“That’s a big deal on our end, too,” Klauser said of the legendary event where GTD cars are not invited to race. “A Le Mans presence has been another integral part of Corvette and Corvette Racing for sure. It’s the ACO sandbox, and they’re going to have to decide what they want to do. What we’re seeing on the GTLM side and over here in IMSA is not quite the same with what the WEC is seeing for Le Mans. But I think this whole concept is that the [manufacturers] are probably going to end up migrating to one class where they do factory efforts, and then it’s going to be a lot more customer-focused elsewhere. I’m sure that’s going to end up being a global impact.


“I know the ACO is aware of it because they keep an eye on all this stuff. I’m sure they’re trying to figure out what makes sense for them; all the sanctioning bodies want grids that are packed full of cars. It’s good for them, it’s good for the sport, it’s good for the show for those of us watching. We’ll see what they want to do there, but ultimately, the ball’s in their court.”


As part of her promotion, Klauser retains her responsibilities for charting Cadillac’s present and future plans in IMSA. The championship-winning DPi program has been a staple in the WeatherTech Championship since 2017, and with IMSA’s upcoming switch to hybrid powertrains in 2023 with its LMDh formula, the new prototypes could be a solid fit for GM.


Having recently changed its logo to recognize a directional change that centers on electric vehicles, GM’s manufacturing ambitions might warrant a continuation in IMSA’s top class when LMDh arrives.


“GM is very engaged and headed towards an electric future for the production side of things and full speed ahead in terms of that,” Klauser said. “What’s been a challenge for us, for the sanctioning bodies, everyone involved, is how do we incorporate this new frontier of the electric in the racing scene? And I think what’s interesting is that it’s not a snap of fingers and you just convert all the race cars to electric race cars and you’re good to go. The technology isn’t there to support a 24-hour Rolex race with electric cars right now.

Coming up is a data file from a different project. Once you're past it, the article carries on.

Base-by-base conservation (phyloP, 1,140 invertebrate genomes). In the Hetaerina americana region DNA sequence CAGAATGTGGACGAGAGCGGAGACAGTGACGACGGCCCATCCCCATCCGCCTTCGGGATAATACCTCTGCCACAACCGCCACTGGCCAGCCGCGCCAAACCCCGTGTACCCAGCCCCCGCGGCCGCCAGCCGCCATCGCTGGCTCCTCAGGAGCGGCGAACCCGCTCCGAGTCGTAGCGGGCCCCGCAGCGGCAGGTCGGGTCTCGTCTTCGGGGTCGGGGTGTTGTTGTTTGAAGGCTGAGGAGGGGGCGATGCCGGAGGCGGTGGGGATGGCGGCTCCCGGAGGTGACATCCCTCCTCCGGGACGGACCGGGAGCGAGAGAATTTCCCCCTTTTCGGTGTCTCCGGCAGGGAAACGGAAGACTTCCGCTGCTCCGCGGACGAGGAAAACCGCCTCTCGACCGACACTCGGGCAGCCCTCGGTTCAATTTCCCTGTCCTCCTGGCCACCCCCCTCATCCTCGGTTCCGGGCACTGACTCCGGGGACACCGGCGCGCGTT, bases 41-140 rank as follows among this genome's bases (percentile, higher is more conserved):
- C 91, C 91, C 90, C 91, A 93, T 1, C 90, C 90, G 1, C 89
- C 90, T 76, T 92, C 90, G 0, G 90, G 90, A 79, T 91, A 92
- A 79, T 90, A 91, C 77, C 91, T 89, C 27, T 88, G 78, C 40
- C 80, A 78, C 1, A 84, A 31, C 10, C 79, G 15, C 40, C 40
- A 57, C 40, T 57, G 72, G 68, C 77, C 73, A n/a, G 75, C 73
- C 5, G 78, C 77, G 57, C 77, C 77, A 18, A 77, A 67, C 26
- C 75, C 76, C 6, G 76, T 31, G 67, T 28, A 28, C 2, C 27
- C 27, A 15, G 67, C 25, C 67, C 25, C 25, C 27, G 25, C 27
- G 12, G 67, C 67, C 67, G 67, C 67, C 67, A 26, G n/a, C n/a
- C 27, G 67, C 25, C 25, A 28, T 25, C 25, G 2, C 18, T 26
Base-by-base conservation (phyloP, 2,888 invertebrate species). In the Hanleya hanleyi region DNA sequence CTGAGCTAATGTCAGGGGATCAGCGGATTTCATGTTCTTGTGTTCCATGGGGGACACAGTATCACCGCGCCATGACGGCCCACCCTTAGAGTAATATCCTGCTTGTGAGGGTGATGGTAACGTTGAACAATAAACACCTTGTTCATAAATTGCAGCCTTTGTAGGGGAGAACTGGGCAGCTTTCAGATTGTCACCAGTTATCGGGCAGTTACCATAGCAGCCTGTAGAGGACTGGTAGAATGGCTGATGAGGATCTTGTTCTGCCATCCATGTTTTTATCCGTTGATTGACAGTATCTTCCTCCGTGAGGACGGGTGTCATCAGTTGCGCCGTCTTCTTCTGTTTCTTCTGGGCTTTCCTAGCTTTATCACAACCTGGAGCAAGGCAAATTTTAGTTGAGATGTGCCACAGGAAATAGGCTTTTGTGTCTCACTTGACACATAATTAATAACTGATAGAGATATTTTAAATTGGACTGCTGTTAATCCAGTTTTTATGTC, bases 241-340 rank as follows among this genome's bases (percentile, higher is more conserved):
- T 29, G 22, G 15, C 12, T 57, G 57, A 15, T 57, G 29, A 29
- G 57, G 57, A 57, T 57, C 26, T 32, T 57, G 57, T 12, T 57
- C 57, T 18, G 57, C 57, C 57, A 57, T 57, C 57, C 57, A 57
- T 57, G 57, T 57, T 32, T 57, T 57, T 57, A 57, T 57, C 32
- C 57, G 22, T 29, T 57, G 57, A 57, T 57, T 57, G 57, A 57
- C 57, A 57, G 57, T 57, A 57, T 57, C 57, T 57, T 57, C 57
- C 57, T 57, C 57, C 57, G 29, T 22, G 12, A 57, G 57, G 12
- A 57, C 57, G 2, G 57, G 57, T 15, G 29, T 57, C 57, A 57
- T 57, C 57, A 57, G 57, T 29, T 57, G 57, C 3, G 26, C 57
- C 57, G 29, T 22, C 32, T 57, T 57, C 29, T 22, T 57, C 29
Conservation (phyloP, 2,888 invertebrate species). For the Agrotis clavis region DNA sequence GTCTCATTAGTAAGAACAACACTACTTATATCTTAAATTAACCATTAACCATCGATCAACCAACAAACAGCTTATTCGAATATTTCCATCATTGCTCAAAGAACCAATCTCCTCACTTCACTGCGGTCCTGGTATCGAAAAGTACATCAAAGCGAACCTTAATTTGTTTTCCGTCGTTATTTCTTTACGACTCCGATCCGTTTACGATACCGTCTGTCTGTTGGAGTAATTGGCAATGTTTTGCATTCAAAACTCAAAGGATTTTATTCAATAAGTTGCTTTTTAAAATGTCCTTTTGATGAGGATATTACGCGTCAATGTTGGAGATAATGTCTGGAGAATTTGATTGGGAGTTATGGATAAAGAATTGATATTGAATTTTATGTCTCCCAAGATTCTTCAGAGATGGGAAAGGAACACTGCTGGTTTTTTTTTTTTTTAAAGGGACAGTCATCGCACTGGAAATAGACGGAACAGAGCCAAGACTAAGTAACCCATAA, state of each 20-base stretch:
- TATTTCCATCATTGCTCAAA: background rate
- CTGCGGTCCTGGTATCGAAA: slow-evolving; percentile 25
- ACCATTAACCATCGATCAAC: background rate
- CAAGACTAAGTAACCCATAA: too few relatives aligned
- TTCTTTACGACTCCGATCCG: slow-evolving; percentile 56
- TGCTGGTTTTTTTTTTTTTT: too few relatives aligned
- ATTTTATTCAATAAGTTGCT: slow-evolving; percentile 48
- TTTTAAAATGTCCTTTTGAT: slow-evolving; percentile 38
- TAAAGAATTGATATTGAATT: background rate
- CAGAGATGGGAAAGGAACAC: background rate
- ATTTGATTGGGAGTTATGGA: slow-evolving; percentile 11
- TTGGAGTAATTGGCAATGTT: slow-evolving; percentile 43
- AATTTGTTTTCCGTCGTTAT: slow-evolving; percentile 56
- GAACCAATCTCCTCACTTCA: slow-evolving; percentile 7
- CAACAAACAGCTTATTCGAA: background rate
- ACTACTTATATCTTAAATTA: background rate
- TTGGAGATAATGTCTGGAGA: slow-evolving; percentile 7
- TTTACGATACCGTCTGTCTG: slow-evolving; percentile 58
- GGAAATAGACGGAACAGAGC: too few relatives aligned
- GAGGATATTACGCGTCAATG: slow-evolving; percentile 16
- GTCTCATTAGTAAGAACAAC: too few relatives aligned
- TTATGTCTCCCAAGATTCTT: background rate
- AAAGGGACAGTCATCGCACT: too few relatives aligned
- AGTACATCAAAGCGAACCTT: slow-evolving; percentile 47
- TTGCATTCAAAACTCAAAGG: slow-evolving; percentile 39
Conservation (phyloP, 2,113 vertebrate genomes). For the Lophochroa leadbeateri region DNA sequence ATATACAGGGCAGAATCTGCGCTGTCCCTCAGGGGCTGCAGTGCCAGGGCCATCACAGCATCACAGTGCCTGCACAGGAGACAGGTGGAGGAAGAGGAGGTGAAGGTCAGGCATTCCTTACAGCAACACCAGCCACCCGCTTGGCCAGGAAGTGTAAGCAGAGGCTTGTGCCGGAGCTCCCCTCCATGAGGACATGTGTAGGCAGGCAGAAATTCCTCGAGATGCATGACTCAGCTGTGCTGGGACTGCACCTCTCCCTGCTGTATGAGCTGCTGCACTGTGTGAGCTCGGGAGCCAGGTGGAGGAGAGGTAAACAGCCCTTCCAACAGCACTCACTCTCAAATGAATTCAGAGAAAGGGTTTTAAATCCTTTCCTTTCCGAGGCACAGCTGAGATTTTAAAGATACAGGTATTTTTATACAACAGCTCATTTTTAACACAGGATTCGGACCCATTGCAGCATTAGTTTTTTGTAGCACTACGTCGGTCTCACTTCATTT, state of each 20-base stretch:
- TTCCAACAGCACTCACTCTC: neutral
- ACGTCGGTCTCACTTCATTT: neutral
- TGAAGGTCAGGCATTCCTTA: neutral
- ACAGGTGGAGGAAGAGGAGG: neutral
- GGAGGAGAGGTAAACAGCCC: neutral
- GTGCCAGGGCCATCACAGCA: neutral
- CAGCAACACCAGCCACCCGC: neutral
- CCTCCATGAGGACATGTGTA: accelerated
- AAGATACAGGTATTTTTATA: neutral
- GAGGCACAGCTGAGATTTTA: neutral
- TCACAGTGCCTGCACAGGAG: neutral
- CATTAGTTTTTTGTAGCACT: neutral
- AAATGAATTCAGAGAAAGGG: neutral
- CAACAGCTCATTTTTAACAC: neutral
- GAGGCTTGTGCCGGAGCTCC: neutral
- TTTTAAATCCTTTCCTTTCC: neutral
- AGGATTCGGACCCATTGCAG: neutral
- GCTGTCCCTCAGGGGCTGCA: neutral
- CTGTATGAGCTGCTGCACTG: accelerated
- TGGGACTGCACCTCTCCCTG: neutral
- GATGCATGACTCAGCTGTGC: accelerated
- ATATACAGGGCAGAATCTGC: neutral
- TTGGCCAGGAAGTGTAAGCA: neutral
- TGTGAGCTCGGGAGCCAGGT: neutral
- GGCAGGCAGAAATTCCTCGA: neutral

“I feel like what IMSA is doing here with the hybrid system and the LMDh platform, they’re trying to find how can we make that next step where would we start incorporating some electric technology, but we’re still able to do things the way that we’ve been doing them. And the way that pulls on all of our hearts.


“So I like that IMSA took leadership in trying to figure out how to start taking advantage of the world around us. And I’m really anxious to see who signs up for that platform and what it ends up looking like. We are definitely evaluating it. I know everyone loves that word evaluating, but we are, we’re trying to figure out where to take our programs in the future and that is on the table is something that we’re considering. But there’s a lot of other things out there that we need to consider too.”


Considering the long timelines required to complete the design and development process for an LMDh program, Klauser says a decision isn’t far away.

“We’re keeping a close eye on it and hopefully we’ll be making some decisions here soon so that we can decide,” she said.

Cadillac starts on pole position for this weekend’s Rolex 24 At Daytona.



Marshall Pruett for Racer.com